U.S. Supreme Court declines to hear challenge to Rhode Island disclosure law

On April 25, the U.S. Supreme Court announced it would not take up Gaspee Project v. Mederos, a lawsuit challenging Rhode Island’s campaign finance disclosure regulations. The court’s refusal to hear the appeal means a lower court ruling upholding the state’s law will stand.


Rhode Island law requires organizations that spend more than $1,000 per year on independent expenditures or electioneering communications file a report with the Board of Elections disclosing all donors who contribute more than $1,000. Affected organizations must also register with the Board, provide the name and address of the person or group responsible for the expenditure, and list the names of their five largest donors from the previous year.

On Nov. 21, 2019, two 501(c)(4) groups, the Gaspee Project and the Illinois Opportunity Project, sued the Rhode Island Board of Elections, saying paid political messages were protected speech if they were not coordinated with a specific candidate’s campaign. Lawyers for the groups also said “compelled disclosure of their members and supporters could lead to substantial personal and economic repercussions” including “harassment, career damage, and even death threats for engaging and expressing their views in the public square.”

The plaintiffs challenged three specific provisions of the law: requiring groups to disclose all donors contributing $1,000 or more, registering with the Board and providing the name and address of the person or group paying for advertisements, and listing their five largest donors from the previous year. The plaintiffs said the law’s provisions “do not withstand the requisite degree of scrutiny and, in any event, that they infringe constitutionally protected privacy, associational, and free-speech rights.” 

In August 2020, U.S. District Court Judge Mary McElroy, who was appointed by President Donald Trump (R) in 2018, dismissed the case. McElroy wrote: “The Act’s disclosure and disclaimer requirements are justified by the sufficiently important state interest of an informed electorate and any burdens on political speech that they may cause are substantially related to that state interest. The plaintiffs, therefore, cannot state a plausible claim that the Act is facially violative of First and Fourteenth Amendment rights.”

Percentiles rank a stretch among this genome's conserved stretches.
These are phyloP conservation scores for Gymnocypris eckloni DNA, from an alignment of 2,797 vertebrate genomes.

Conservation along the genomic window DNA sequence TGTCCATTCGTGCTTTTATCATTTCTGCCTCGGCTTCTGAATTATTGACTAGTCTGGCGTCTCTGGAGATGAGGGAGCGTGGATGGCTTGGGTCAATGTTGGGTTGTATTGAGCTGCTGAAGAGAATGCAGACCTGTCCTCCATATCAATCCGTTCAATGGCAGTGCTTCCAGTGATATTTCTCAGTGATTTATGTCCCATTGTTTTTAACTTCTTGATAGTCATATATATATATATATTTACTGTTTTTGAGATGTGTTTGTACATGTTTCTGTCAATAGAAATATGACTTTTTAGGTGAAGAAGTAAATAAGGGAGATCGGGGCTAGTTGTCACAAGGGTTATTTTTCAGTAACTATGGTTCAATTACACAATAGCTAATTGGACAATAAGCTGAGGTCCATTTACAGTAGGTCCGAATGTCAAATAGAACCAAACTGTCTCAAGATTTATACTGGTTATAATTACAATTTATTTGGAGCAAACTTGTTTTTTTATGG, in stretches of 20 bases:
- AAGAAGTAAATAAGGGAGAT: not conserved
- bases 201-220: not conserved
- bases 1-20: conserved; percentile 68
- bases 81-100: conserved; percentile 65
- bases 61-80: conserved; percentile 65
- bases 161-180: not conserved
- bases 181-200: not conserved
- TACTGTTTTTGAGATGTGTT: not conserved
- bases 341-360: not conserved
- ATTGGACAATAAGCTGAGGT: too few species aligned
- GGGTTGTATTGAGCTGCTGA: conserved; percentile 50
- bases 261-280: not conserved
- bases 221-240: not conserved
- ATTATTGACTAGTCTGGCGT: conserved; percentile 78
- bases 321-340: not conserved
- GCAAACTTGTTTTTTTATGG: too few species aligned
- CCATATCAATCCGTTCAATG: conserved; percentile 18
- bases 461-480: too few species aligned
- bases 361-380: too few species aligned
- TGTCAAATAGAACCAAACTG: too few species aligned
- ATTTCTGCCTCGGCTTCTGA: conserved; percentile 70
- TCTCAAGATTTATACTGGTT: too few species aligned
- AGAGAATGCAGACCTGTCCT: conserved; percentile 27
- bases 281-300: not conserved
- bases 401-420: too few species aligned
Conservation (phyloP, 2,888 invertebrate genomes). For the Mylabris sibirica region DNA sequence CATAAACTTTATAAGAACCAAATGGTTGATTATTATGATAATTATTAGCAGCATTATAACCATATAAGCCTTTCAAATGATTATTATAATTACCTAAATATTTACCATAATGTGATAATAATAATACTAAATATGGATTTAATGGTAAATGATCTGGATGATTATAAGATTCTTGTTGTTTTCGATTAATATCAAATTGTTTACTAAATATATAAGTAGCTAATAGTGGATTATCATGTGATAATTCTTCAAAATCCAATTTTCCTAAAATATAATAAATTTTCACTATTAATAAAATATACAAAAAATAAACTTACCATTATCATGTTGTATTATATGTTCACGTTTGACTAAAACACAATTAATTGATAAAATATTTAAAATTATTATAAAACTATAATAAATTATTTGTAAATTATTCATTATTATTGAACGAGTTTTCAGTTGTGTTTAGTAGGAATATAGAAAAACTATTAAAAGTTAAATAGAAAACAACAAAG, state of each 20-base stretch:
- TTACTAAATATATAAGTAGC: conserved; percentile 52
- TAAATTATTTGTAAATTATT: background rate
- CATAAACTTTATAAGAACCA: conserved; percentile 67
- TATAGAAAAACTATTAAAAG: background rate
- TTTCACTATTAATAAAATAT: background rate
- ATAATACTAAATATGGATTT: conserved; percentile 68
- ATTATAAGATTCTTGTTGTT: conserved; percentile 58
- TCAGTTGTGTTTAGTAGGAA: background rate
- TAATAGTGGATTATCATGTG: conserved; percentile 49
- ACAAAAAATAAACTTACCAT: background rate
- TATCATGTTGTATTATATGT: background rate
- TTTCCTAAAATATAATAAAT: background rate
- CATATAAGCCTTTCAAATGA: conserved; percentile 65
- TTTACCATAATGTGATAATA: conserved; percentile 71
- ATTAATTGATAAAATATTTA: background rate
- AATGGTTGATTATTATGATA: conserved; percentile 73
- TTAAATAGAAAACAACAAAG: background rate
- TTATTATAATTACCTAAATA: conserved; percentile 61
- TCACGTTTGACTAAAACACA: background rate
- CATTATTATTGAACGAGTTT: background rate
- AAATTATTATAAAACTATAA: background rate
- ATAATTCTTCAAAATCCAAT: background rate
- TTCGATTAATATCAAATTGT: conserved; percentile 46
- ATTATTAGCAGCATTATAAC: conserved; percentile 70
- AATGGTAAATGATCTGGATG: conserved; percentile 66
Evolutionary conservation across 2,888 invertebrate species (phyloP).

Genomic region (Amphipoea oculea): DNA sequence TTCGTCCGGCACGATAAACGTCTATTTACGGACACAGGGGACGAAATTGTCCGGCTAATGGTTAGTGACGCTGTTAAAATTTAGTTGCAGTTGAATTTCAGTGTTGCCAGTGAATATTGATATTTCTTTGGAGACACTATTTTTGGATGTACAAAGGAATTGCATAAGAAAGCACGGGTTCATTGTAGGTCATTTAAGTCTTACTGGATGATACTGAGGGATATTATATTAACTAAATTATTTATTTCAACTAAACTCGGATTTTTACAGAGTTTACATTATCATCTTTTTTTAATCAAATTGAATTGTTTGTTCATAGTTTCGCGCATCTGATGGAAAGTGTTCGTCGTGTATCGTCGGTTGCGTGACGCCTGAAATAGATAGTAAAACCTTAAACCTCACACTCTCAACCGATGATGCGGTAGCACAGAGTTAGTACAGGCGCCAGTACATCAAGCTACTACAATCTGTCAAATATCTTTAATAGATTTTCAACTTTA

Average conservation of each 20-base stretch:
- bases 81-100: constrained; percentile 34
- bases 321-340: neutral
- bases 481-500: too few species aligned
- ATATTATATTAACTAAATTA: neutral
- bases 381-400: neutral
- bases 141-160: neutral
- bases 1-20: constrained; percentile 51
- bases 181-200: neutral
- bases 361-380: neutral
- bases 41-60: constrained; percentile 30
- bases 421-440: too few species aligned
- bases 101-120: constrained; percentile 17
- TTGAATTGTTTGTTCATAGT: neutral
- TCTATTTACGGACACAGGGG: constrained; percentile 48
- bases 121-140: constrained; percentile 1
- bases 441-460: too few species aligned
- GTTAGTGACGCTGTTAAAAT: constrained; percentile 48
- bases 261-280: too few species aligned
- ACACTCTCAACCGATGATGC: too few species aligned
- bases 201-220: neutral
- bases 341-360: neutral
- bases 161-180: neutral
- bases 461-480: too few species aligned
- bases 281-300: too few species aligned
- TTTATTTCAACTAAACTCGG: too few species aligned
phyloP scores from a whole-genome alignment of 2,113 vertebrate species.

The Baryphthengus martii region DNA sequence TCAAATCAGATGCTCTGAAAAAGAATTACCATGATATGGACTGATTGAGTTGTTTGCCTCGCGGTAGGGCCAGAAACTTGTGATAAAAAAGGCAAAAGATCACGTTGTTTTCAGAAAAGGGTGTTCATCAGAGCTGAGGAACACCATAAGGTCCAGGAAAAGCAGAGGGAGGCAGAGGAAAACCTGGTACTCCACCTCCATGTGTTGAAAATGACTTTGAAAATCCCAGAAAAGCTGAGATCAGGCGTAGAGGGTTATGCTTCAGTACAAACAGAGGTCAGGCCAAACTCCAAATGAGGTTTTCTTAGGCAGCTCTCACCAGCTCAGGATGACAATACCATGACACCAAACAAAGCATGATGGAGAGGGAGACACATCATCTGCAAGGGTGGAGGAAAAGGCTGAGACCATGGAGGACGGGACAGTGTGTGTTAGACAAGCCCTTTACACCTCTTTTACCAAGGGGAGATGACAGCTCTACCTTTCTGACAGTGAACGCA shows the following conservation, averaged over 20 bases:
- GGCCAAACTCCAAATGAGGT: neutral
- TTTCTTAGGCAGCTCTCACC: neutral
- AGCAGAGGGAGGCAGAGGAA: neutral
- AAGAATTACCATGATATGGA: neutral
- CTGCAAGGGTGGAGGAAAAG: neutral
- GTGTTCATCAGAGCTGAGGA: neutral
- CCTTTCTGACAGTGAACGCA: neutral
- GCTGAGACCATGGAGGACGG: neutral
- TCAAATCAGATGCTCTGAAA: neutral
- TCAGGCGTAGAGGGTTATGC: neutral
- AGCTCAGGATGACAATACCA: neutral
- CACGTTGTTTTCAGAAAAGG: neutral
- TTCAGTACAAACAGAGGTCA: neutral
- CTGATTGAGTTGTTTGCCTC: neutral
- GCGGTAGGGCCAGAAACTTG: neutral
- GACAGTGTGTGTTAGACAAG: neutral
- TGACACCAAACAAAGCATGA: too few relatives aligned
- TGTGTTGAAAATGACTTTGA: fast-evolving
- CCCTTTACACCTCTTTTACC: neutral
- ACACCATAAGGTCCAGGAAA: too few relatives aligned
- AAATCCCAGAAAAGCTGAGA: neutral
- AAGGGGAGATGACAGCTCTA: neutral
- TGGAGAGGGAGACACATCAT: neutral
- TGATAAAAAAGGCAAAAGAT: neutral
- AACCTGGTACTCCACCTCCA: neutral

The organizations appealed the case to the United States Court of Appeals for the First Circuit, which rejected the plaintiff’s arguments on Sept. 14, 2021. Writing for the court, Judge Bruce Marshall Selya (appointed by President Ronald Reagan (R) in 1986) said: “The Act’s disclosure requirements are narrowly tailored enough to avoid any First Amendment infirmity.” Selya also said “we hold that the challenged provisions of the Act bear a substantial relation to a sufficiently important governmental interest and are narrowly tailored enough to withstand exacting scrutiny.”

Appeal to the Supreme Court

The plaintiffs appealed to the U.S. Supreme Court on Dec. 10, 2021. The appeal focused only on the top-five donor disclaimer provision of the law. The plaintiffs said “the requirement to substitute the government’s speech for the group’s own violates the First Amendment..because it forces speakers to adopt views with which they may disagree.” The Supreme Court denied the plaintiff’s petition on April 25 without comment.